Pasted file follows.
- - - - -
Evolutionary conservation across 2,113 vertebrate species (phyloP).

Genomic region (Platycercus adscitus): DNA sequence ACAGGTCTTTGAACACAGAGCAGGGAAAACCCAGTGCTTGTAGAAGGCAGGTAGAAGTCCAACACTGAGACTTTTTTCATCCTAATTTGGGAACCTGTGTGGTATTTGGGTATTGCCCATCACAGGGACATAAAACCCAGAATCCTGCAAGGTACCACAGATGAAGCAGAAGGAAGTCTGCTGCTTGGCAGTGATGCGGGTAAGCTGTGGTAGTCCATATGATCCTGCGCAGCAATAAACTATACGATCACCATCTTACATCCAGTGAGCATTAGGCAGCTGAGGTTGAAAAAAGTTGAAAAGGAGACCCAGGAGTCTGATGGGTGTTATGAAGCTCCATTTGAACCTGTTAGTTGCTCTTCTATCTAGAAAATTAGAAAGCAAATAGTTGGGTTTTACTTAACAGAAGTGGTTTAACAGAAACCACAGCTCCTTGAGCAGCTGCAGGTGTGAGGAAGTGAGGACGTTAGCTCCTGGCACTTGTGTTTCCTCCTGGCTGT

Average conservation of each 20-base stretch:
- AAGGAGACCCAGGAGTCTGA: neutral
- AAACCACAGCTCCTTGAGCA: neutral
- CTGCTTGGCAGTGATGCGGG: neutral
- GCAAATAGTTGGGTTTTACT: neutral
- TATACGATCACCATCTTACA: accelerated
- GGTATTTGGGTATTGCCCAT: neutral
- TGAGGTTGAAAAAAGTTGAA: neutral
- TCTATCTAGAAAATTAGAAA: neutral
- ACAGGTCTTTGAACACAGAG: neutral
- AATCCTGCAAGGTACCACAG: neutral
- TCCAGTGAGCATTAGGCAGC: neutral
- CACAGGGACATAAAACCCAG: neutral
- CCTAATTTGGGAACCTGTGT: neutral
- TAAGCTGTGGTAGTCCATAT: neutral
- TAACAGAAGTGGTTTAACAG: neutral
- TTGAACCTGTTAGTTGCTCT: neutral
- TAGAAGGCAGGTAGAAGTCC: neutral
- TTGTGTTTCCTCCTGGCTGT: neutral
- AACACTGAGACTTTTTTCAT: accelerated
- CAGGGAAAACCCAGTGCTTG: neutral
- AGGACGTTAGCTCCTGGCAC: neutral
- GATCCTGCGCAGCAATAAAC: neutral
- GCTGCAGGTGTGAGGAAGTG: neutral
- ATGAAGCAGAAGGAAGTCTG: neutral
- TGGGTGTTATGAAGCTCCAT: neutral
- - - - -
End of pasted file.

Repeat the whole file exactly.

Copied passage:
Evolutionary conservation across 2,113 vertebrate species (phyloP).

Genomic region (Platycercus adscitus): DNA sequence ACAGGTCTTTGAACACAGAGCAGGGAAAACCCAGTGCTTGTAGAAGGCAGGTAGAAGTCCAACACTGAGACTTTTTTCATCCTAATTTGGGAACCTGTGTGGTATTTGGGTATTGCCCATCACAGGGACATAAAACCCAGAATCCTGCAAGGTACCACAGATGAAGCAGAAGGAAGTCTGCTGCTTGGCAGTGATGCGGGTAAGCTGTGGTAGTCCATATGATCCTGCGCAGCAATAAACTATACGATCACCATCTTACATCCAGTGAGCATTAGGCAGCTGAGGTTGAAAAAAGTTGAAAAGGAGACCCAGGAGTCTGATGGGTGTTATGAAGCTCCATTTGAACCTGTTAGTTGCTCTTCTATCTAGAAAATTAGAAAGCAAATAGTTGGGTTTTACTTAACAGAAGTGGTTTAACAGAAACCACAGCTCCTTGAGCAGCTGCAGGTGTGAGGAAGTGAGGACGTTAGCTCCTGGCACTTGTGTTTCCTCCTGGCTGT

Average conservation of each 20-base stretch:
- AAGGAGACCCAGGAGTCTGA: neutral
- AAACCACAGCTCCTTGAGCA: neutral
- CTGCTTGGCAGTGATGCGGG: neutral
- GCAAATAGTTGGGTTTTACT: neutral
- TATACGATCACCATCTTACA: accelerated
- GGTATTTGGGTATTGCCCAT: neutral
- TGAGGTTGAAAAAAGTTGAA: neutral
- TCTATCTAGAAAATTAGAAA: neutral
- ACAGGTCTTTGAACACAGAG: neutral
- AATCCTGCAAGGTACCACAG: neutral
- TCCAGTGAGCATTAGGCAGC: neutral
- CACAGGGACATAAAACCCAG: neutral
- CCTAATTTGGGAACCTGTGT: neutral
- TAAGCTGTGGTAGTCCATAT: neutral
- TAACAGAAGTGGTTTAACAG: neutral
- TTGAACCTGTTAGTTGCTCT: neutral
- TAGAAGGCAGGTAGAAGTCC: neutral
- TTGTGTTTCCTCCTGGCTGT: neutral
- AACACTGAGACTTTTTTCAT: accelerated
- CAGGGAAAACCCAGTGCTTG: neutral
- AGGACGTTAGCTCCTGGCAC: neutral
- GATCCTGCGCAGCAATAAAC: neutral
- GCTGCAGGTGTGAGGAAGTG: neutral
- ATGAAGCAGAAGGAAGTCTG: neutral
- TGGGTGTTATGAAGCTCCAT: neutral